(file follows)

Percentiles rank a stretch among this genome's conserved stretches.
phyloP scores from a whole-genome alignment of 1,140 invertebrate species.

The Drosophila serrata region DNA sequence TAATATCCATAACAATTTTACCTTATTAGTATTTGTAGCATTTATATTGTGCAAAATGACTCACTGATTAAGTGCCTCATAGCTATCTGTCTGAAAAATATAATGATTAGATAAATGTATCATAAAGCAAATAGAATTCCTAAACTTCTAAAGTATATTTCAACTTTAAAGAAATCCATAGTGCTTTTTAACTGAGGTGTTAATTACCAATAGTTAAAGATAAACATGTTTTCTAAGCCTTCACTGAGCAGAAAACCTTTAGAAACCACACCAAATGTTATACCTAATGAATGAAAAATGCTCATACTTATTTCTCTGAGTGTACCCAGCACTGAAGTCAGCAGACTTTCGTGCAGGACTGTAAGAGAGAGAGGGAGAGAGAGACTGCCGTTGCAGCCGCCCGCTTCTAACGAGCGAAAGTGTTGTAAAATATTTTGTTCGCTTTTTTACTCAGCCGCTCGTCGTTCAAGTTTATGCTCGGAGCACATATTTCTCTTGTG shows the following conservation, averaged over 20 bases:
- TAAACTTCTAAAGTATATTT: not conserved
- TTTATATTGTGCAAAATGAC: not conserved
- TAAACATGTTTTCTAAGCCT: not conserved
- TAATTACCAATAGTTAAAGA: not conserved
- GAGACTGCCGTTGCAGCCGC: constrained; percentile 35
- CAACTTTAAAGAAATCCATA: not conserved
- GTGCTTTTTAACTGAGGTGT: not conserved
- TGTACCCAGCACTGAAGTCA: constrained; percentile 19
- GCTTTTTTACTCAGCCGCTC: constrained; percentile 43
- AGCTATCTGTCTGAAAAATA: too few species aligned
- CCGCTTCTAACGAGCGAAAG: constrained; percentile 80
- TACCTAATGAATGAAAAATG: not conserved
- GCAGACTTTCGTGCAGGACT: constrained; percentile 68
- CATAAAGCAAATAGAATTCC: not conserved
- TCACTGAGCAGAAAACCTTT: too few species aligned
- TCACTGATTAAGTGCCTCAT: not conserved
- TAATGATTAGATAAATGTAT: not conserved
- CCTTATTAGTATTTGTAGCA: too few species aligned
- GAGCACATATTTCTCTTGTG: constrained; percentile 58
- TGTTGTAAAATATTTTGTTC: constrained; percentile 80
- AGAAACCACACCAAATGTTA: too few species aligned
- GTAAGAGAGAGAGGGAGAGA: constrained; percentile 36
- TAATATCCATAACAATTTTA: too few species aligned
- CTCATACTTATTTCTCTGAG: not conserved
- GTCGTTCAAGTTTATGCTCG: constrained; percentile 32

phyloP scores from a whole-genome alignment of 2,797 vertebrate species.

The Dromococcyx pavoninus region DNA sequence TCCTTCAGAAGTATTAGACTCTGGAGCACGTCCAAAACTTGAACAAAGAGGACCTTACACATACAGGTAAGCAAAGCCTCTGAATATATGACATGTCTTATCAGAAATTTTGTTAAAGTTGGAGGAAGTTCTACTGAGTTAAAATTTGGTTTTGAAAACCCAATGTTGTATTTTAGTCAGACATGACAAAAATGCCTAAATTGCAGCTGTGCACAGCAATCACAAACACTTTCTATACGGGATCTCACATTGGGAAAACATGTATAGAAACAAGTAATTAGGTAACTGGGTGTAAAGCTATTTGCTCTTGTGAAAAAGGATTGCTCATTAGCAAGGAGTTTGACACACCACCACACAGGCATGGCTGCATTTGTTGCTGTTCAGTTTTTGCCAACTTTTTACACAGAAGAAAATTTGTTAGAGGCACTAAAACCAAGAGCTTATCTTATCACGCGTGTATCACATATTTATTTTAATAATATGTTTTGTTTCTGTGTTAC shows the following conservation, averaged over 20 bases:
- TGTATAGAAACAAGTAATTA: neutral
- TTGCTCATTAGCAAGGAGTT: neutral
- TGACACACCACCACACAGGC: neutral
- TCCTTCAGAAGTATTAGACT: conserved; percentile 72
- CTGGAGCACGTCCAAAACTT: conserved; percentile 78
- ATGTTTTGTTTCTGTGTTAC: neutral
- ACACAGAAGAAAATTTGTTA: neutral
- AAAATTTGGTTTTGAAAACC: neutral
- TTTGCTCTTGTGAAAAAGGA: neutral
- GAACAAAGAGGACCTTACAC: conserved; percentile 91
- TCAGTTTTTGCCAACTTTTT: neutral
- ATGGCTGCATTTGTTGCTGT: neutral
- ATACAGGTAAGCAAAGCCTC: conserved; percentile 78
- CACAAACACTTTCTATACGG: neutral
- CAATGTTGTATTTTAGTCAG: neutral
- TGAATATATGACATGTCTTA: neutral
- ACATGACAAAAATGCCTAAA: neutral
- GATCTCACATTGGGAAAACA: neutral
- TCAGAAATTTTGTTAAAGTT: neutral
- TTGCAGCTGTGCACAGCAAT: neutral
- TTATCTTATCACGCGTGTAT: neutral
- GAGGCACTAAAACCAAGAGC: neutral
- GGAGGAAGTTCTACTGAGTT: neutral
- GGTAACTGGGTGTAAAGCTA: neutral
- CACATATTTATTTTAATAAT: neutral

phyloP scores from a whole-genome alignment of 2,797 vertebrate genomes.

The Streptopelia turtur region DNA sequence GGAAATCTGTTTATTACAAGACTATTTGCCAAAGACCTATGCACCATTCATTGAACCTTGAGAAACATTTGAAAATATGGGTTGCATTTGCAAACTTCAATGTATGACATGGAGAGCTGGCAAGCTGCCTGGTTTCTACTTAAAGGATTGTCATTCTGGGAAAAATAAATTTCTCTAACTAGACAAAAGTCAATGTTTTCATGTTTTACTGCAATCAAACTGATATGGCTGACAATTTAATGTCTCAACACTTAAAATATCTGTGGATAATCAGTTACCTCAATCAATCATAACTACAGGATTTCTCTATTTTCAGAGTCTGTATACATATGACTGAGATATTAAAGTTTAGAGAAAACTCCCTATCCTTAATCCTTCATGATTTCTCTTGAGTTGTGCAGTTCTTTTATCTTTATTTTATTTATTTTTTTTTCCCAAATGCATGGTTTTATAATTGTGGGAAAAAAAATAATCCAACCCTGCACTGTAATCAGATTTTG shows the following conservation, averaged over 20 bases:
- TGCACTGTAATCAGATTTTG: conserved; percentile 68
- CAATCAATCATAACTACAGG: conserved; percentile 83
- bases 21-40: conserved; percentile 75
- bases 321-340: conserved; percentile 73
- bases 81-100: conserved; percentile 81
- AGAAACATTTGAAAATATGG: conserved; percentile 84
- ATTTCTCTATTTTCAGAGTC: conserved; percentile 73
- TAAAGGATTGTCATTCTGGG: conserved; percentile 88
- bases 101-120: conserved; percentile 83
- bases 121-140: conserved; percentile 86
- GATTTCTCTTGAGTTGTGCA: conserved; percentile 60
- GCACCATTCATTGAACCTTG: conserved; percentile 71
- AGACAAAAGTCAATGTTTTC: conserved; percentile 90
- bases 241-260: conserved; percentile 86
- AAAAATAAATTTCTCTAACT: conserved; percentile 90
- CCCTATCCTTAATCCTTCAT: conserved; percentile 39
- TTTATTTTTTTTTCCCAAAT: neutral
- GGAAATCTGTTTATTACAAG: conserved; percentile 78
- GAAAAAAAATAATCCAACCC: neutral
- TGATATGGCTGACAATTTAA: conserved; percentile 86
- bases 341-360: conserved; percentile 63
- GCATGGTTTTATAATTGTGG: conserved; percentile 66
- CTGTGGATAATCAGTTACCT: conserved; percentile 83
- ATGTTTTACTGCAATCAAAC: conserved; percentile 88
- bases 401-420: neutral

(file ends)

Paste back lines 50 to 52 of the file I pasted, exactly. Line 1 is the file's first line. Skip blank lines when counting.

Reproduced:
- TTGCAGCTGTGCACAGCAAT: neutral
- TTATCTTATCACGCGTGTAT: neutral
- GAGGCACTAAAACCAAGAGC: neutral